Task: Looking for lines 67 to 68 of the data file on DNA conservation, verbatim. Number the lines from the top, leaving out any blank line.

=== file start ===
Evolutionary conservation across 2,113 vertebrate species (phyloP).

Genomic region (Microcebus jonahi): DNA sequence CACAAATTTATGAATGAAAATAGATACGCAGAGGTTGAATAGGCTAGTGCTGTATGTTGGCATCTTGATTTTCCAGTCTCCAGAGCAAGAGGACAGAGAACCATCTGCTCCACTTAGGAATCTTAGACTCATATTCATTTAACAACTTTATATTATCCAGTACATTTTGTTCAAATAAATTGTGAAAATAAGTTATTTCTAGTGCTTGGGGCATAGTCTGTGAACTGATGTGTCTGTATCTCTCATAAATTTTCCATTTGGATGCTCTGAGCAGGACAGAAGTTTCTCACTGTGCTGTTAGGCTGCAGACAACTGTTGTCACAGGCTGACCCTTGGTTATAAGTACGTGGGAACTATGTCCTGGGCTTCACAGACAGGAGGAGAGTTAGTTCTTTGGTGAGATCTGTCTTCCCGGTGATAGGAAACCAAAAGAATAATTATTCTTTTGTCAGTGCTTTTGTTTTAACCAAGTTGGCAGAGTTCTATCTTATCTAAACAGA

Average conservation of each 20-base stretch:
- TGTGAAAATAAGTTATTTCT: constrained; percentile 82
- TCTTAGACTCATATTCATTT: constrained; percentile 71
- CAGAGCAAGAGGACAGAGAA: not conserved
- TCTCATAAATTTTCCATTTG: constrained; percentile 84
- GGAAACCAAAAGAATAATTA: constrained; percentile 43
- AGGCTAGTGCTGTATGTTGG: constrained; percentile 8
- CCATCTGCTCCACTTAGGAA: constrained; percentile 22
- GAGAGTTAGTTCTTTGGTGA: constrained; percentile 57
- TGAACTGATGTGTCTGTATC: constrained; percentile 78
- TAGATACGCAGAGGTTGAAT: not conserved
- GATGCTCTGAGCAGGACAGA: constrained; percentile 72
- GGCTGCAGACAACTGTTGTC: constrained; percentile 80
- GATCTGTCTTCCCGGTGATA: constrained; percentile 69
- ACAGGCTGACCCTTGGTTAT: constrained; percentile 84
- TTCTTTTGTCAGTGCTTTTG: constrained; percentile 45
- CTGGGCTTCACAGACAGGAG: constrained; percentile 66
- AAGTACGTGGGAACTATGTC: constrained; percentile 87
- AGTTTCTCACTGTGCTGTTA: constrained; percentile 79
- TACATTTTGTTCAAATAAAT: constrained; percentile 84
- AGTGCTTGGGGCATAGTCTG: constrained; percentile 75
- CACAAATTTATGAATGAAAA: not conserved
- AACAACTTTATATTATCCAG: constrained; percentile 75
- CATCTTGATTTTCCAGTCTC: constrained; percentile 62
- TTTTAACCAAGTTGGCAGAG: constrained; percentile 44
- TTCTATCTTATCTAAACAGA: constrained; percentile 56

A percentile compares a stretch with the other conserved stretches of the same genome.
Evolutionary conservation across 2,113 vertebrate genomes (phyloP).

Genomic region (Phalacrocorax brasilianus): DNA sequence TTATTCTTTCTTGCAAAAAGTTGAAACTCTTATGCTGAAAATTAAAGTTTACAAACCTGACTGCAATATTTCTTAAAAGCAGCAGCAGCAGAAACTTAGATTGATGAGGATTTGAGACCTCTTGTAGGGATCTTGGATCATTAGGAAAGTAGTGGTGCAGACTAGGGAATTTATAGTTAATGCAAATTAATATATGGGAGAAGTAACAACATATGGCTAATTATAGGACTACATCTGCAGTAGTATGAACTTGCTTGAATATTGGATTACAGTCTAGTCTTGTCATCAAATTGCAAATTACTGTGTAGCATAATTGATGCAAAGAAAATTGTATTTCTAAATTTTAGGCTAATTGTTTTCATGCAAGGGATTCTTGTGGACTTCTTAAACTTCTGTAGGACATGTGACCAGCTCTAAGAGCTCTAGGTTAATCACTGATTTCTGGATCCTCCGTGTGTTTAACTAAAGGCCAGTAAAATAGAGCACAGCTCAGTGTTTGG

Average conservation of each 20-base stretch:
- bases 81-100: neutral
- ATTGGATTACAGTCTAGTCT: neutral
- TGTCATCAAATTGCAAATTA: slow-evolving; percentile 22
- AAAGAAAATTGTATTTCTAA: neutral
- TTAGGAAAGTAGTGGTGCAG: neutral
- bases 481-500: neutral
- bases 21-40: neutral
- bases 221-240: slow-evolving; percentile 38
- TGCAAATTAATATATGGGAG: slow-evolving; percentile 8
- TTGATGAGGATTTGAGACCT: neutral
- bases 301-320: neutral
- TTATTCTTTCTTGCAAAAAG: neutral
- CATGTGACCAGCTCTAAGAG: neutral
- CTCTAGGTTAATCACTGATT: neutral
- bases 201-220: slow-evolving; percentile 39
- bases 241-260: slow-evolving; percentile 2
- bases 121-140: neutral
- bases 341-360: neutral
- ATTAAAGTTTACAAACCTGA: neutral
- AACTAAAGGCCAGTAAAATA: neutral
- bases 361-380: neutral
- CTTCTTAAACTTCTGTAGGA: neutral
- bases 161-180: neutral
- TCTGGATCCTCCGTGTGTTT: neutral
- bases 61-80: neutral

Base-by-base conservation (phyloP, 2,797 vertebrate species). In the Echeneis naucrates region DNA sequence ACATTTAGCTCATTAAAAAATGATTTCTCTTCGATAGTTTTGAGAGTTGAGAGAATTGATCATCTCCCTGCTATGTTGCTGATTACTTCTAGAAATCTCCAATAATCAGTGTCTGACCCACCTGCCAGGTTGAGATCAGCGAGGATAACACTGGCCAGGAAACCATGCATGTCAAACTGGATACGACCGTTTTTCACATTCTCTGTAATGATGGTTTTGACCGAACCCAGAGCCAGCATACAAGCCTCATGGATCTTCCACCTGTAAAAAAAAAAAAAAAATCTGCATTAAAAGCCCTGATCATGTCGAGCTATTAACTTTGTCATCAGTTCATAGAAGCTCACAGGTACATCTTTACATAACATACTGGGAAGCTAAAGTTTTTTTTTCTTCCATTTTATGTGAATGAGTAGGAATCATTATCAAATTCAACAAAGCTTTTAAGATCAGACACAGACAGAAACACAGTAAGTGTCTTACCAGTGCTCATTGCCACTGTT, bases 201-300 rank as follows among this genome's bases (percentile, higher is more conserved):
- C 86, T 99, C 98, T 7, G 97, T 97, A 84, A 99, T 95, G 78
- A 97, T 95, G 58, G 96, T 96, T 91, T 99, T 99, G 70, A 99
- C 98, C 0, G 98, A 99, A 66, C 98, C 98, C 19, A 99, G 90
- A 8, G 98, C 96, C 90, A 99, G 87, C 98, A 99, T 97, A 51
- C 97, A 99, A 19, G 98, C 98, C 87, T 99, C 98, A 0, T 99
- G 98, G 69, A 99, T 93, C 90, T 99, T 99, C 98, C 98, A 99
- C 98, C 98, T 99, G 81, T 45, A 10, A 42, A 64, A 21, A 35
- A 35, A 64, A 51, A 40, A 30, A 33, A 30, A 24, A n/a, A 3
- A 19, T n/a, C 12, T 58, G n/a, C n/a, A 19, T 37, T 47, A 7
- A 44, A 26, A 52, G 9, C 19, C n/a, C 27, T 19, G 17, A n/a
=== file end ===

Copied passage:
- A 19, T n/a, C 12, T 58, G n/a, C n/a, A 19, T 37, T 47, A 7
- A 44, A 26, A 52, G 9, C 19, C n/a, C 27, T 19, G 17, A n/a